Heliconiids for the holidays: Longwinged butterflies, Heliconiinae

Heliconiids for the holidays: Longwinged butterflies, Heliconiinae

 

In parts of peninsular Florida and southern Texas, pretty Julia Heliconians brighten days year-round.

 

As the often-dreary days winter set in, you may be missing the antics and beauty of insects here in the DMV. Let’s take a quick trip to warmer climes to visit some gorgeous butterflies, longwinged heliconiids. Let’s head to Florida where several heliconiids reside or visit. 

Heliconiids extract nutrients from pollen grains held in their proboscis.

First on the list is the remarkable Zebra Longwinged butterfly, Heliconius charitonia. These beauties live up to six months. Zebras and their kin evolved an interesting strategy to gather nutritious pollen used to sustain their unusual longevity. Zebras fly a well-defined route through the forest visiting trusty plants presenting fresh pollen-laden blossoms each day. This fixed-route behavior is called traplining and is employed by many tropical pollinators including bees, hummingbirds, and bats. After collecting a gob of pollen on its long, coiled proboscis, the butterfly secretes specialized enzymes to release the amino acids and other nutrients in the pollen. Nutrients absorbed through the membranes lining the proboscis are used to produce eggs and maintain the high level of activity required to zoom about the forest. 

Passion vines sport magnificent blossoms and their leaves are food for heliconiid caterpillars.

In addition to visiting flowers laden with pollen, the Zebra also searches for different species of plants in the passion vine genus, Passiflora. These tropical vines bear the magnificent passion flower. Several species of passion vine are used by the immature stages of the zebra and other heliconiid butterflies as a source of food. These larvae are voracious caterpillars and consume great quantities of leafy tissue on a daily basis. As a group, passion fruit plants are protected from most leaf-munching caterpillars and other vegan insects by a veritable witch’s brew of highly toxic chemicals including alkaloids, a family of toxins that includes strychnine and nicotine, and cyanogenic glycosides, chemicals that release cyanide upon entering the digestive tract of a caterpillar or human. 

Common in Central and South America, the Banded Orange Heliconian can sometimes be seen visiting Florida and Texas.

However, members of the heliconiid clan, including the zebra longwing and the gorgeous Gulf Fritillary, turn the tables on passion fruit plants, bypassing the noxious defenses, and feasting with impunity on their leaves. Some longwings sequester cyanogenic glycosides from their food and others manufacture these compounds on their own, presumably for defense. The striking orange and black coloration of the Gulf Fritillary warns vertebrate predators not to mess with this beauty. In addition to any plant derived defenses, the Gulf Fritillary has one more bit of chemical trickery to help keep predators at bay. Glands on the abdomen produce and release a concoction of complex esters when the adult butterfly is disturbed. This stinky defensive fluid dissuades predators such as birds from making a meal of these dazzling butterflies.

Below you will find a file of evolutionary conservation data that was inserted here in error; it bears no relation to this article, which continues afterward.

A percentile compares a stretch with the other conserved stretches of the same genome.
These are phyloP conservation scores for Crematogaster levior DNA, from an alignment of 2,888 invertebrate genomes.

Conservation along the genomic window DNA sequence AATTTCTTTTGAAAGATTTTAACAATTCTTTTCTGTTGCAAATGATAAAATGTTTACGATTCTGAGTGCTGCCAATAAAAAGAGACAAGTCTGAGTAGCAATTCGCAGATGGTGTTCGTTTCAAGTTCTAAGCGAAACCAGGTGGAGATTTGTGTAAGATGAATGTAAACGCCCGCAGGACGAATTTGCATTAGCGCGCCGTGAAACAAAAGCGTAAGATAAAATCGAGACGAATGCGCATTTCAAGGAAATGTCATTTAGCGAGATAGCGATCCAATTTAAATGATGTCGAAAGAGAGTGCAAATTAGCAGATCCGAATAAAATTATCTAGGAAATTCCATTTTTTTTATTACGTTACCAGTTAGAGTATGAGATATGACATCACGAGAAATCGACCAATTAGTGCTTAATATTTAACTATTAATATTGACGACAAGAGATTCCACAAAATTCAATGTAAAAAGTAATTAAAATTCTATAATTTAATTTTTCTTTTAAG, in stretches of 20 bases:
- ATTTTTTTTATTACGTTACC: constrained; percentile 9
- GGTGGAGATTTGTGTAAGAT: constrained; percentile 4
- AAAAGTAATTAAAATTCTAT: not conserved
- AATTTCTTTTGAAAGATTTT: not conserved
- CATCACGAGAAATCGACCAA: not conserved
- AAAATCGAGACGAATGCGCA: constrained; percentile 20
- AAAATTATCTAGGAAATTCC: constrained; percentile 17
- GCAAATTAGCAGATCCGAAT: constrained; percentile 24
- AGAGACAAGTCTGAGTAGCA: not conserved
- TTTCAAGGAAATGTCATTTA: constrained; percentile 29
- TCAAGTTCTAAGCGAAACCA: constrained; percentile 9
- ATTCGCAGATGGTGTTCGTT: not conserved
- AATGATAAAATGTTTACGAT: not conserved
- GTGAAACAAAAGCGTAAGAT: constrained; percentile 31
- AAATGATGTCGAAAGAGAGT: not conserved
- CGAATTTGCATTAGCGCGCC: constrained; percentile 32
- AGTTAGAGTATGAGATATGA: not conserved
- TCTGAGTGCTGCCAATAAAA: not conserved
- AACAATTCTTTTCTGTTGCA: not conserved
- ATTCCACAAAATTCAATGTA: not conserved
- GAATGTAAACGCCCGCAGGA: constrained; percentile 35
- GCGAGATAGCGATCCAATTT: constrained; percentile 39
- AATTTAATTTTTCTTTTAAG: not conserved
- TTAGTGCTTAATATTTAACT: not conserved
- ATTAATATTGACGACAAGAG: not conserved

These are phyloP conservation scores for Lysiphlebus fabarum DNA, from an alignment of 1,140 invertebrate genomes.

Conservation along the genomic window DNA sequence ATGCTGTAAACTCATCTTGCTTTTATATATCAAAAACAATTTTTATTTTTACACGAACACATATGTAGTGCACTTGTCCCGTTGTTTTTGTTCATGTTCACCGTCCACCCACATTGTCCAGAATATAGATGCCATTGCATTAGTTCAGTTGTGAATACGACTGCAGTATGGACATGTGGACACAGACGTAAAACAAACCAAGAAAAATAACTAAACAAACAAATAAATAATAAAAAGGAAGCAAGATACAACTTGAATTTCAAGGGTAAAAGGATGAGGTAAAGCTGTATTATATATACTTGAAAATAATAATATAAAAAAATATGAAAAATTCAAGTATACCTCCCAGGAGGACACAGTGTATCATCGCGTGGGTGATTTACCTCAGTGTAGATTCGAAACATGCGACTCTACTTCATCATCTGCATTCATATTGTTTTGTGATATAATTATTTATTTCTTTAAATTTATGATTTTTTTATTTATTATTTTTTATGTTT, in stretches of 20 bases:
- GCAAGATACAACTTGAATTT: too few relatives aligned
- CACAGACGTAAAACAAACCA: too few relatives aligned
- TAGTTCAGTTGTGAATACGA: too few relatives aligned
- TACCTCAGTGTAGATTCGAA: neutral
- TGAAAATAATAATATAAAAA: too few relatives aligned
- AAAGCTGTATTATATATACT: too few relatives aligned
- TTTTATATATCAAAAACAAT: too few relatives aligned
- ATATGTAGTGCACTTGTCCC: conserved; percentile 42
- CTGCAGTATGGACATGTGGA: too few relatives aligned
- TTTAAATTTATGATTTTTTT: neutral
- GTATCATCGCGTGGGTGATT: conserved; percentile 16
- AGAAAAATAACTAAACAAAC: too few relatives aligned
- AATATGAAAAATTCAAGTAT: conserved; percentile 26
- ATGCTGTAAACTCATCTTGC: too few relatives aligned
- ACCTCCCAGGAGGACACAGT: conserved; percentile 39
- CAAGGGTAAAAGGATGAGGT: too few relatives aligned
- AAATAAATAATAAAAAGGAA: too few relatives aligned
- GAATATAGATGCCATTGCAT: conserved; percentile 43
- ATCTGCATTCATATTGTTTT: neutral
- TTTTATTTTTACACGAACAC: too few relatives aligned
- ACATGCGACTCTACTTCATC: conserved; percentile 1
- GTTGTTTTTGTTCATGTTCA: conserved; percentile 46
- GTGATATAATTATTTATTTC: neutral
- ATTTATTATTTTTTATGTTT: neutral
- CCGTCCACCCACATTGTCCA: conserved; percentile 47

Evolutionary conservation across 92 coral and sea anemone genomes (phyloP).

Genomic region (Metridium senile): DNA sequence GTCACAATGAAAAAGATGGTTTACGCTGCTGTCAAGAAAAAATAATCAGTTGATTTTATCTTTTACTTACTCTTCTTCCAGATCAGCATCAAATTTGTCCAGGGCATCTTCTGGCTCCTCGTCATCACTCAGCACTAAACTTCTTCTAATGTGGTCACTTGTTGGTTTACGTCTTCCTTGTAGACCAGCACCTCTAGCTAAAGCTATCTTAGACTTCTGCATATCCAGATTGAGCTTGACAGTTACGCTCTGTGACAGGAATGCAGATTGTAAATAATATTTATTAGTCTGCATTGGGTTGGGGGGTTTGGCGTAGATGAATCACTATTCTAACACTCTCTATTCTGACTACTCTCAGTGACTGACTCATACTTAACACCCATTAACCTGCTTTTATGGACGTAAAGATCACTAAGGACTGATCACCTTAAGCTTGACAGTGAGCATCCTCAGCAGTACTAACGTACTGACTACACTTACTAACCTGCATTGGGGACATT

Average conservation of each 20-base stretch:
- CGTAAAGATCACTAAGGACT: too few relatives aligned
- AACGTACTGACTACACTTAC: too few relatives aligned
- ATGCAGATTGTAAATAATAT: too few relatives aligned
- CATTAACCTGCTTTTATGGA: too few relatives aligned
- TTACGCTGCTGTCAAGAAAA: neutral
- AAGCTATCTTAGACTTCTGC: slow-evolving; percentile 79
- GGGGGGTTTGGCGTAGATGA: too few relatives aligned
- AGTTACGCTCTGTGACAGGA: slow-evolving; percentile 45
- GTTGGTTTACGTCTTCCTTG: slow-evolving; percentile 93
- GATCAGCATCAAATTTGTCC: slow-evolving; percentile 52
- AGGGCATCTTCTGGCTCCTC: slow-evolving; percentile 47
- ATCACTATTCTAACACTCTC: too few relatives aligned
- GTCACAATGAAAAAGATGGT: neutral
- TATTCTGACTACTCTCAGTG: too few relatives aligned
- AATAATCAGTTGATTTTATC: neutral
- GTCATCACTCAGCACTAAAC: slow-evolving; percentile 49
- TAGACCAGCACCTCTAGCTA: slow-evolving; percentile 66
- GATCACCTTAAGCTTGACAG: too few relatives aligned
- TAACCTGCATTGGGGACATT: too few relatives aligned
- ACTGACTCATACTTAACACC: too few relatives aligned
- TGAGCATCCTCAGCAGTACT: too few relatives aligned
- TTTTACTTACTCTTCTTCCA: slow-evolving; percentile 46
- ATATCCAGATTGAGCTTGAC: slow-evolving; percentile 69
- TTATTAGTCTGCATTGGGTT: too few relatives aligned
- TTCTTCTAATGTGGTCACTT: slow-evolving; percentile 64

This very hungry caterpillar turns into the beautiful Zebra Longwing, with banded wing patterns resembling those of a zebra. In the Amazon Basin you might see the stunning Sara Longwing with striking white chevrons on its iridescent blue-black wings. In Central America and the southern tier of the United States, brilliant orange, black, and white Gulf Fritillaries sip nectar and collect pollen from a variety of plants.

Do these structures on the leaves of passion vines resemble eggs of longwing butterflies to discourage female longwings from depositing eggs on the leaf?

With so much leaf-munching by the larvae of heliconiids, one wonders how the vines of Passiflora survive. It seems that the mobile and eagle-eyed butterflies locate passion-vine plants by the shape of their leaves. To fool these clever herbivores, tropical passion-vines have evolved leaves that vary dramatically in shape. In this way it is more difficult for butterflies to zero in on any one leaf shape as they search for food for their young. At least one species of Passiflora has taken this game of deception one step further. It has evolved a small structure on the tips of its leaves resembling the egg of a Heliconius butterfly. Larvae of Heliconius are known to be cannibalistic and female butterflies may avoid placing eggs on a leaf if it is already occupied by another caterpillar or by an egg about to hatch. By creating a structure that resembles an egg, the passion-vine hangs a sign that says “no vacancy” to the female butterfly looking for a spot to lay eggs. This remarkable act of mimicry helps the passion vine escape the ravages of very hungry caterpillars. 

Bug of the Week wishes you Happy Holidays and a Joyous and Healthy New Year!

 

 

Acknowledgements

References used in the preparation of this Bug of the Week include “Caterpillars of Eastern North America” by David L. Wagner;  “Coevolution of Animals and Plants” by Lawrence Gilbert and Peter Raven; “Gulf Fritillary Butterfly, Agraulis vanillae (Linnaeus)(Insecta: Lepidoptera: Nymphalidae)” by Jaret C. Daniels; and “Novel chemistry of abdominal defensive glands of nymphalid butterfly Agraulis vanilla” by Gary N. Ross,  Henry M. Fales, Helen A. Lloyd, Tappey Jones, Edward A. Sokoloski, Kimberly Marshall-Batty, and Murray S. Blum; “Passiflora (Passifloraceae) defenses against Heliconius cydno (Nymphalidae: Heliconiinae) oviposition” by Kim Khuc and “Heliconius Homepage” https://www.heliconius.org/biology/ecology/

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